A September 2016 study finds that the intensity of landfalling storms in the Pacific northwest is increasing.[7] Typhoons that strike East and Southeast Asia have intensified by 12 to 15 percent, with the proportion of storms of categories 4 and 5 having doubled or even tripled.[7]


Fewer but stronger storms would likely lead to an increase in overall damages

Damage incurred by tropical cyclones is overwhelmingly and disproportionately incurred by the most powerful storms, indicating that overall damage will increase as the climate warms.

Cyclone wind damage increases geometrically with an increase in speed.[8] A decrease in frequency would not be expected to offset the increase in damages incurred by increasing intensity. Moreover, damage escalates exponentially when storm strength crosses over the thresholds beyond which threatened infrastructure collapses.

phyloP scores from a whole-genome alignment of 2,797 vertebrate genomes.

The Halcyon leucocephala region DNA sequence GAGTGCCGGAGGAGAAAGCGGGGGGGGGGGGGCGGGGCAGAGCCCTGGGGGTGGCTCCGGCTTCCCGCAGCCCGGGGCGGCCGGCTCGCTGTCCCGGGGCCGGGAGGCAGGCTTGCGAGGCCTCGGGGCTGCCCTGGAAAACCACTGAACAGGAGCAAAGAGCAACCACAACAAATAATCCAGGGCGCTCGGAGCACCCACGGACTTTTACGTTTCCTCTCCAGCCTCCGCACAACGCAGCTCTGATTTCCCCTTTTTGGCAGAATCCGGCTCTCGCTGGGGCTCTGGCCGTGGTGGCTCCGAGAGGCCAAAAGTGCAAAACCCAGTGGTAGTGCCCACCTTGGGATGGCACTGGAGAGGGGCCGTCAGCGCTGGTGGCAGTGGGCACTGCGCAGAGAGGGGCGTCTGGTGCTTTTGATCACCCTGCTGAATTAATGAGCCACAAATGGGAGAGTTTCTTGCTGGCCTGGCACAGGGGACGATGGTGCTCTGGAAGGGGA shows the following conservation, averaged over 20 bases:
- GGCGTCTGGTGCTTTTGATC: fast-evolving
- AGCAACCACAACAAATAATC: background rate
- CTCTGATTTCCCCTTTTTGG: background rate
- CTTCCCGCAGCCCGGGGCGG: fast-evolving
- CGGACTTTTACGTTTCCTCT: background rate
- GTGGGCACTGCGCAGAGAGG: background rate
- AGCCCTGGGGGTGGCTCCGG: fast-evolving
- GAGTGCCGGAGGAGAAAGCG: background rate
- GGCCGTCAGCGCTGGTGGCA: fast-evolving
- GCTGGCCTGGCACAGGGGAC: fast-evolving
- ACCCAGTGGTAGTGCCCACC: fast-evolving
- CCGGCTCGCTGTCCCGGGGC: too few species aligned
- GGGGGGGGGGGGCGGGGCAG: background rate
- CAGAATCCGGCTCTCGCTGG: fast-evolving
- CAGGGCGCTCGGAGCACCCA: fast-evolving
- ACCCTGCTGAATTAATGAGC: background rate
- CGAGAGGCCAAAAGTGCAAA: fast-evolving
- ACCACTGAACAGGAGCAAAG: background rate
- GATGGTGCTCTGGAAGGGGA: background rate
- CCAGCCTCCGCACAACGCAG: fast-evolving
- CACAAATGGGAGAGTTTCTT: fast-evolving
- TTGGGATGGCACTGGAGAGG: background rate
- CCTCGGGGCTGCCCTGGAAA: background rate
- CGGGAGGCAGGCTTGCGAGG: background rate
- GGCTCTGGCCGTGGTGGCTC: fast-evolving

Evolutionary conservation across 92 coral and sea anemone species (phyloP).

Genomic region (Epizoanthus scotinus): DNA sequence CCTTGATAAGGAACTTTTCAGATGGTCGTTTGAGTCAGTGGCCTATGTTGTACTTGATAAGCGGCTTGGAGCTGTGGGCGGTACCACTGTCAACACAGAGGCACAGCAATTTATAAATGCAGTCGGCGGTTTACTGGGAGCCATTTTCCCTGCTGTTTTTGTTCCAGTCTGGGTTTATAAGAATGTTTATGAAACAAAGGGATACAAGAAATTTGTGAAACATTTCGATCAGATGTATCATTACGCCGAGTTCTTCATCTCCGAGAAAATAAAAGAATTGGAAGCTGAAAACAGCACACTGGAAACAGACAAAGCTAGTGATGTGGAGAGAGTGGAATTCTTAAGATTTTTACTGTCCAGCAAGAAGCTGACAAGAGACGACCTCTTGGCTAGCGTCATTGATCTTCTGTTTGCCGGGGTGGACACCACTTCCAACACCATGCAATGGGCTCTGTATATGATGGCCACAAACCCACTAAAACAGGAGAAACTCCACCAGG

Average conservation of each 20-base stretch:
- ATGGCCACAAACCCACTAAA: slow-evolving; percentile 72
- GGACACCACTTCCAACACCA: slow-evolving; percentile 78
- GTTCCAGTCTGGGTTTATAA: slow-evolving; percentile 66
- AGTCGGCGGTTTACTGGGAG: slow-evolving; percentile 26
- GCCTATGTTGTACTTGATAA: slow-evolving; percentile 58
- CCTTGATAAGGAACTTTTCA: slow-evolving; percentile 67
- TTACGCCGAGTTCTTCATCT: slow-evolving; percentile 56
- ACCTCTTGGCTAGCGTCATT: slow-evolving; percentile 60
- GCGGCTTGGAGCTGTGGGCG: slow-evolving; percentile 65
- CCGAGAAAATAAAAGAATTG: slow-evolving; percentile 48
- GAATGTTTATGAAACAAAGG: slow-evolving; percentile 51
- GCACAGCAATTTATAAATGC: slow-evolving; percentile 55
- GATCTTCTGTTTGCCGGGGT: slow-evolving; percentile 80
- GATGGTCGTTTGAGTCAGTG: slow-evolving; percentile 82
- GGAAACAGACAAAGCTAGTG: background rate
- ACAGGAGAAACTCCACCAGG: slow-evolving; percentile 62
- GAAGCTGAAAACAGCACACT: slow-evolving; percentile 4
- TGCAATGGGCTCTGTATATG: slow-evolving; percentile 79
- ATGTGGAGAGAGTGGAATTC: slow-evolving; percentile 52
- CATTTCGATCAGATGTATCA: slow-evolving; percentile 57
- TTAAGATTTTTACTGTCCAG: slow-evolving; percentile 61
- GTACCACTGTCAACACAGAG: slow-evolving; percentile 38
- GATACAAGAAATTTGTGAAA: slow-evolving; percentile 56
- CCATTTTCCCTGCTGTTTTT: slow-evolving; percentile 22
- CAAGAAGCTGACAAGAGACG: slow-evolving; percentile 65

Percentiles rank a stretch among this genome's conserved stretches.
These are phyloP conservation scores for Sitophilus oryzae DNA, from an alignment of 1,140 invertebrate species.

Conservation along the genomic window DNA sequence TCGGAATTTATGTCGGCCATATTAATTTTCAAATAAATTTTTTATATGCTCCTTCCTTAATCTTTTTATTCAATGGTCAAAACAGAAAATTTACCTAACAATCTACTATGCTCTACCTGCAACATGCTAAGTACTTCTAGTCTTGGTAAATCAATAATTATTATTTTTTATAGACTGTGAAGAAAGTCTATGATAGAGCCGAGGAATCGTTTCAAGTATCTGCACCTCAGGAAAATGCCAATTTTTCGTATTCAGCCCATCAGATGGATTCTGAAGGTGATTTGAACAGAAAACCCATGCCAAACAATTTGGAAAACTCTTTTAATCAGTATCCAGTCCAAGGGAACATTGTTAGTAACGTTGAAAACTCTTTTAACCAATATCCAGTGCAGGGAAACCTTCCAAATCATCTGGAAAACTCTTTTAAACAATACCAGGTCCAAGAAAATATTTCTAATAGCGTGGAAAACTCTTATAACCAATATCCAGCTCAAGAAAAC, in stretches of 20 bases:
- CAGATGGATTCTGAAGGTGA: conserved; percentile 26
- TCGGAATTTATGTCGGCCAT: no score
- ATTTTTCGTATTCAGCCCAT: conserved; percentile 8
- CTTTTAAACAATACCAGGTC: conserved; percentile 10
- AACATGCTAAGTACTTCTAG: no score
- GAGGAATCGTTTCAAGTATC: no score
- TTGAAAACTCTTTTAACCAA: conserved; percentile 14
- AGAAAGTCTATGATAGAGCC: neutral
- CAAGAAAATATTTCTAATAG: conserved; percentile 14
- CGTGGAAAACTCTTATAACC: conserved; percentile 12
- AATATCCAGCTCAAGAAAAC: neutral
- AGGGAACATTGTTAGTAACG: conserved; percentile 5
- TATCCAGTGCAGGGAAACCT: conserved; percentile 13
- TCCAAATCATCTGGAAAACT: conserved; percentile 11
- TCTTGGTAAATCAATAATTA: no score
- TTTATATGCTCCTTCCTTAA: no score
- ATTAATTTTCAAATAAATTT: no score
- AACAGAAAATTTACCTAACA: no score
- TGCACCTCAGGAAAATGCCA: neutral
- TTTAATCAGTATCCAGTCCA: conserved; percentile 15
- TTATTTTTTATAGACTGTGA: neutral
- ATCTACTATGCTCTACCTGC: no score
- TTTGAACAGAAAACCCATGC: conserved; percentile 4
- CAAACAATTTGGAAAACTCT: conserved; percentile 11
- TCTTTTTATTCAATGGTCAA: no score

It's the high end events that are the most destructive historically....More than half the damage that's been done in the United States by storms dating back to the middle of the 19th century has been done essentially by just eight events. So it really is the rare events, the Katrinas, the Sandys, that do the overwhelming amount of damage.  Your average run-of-the-mill hurricane will do some damage and be memorable in the local place that if affects, but it doesn't really amount to a hill of beans compared to what the big storms do.

Dr. Kerry Emanuel [9]


More extreme rainfall

Climate change is also dramatically increasing the rainfall of tropical cyclones.[10] And an increase in rainfall rates is one of the more confident predictions of the effects of future climate change on tropical cyclones.[2]

Haima dumped up to 14 inches of rain, with even higher local totals, across the northern half of Luzon, along a track roughly 100-150 miles north of Typhoon Sarika’s, which made landfall in Luzon during the early morning on October 16.[11][12] Baguio City (population 350,000) picked up over 14 inches of rain from Haima on October 20, and Tuguegarao City recorded 9.65 inches.[12]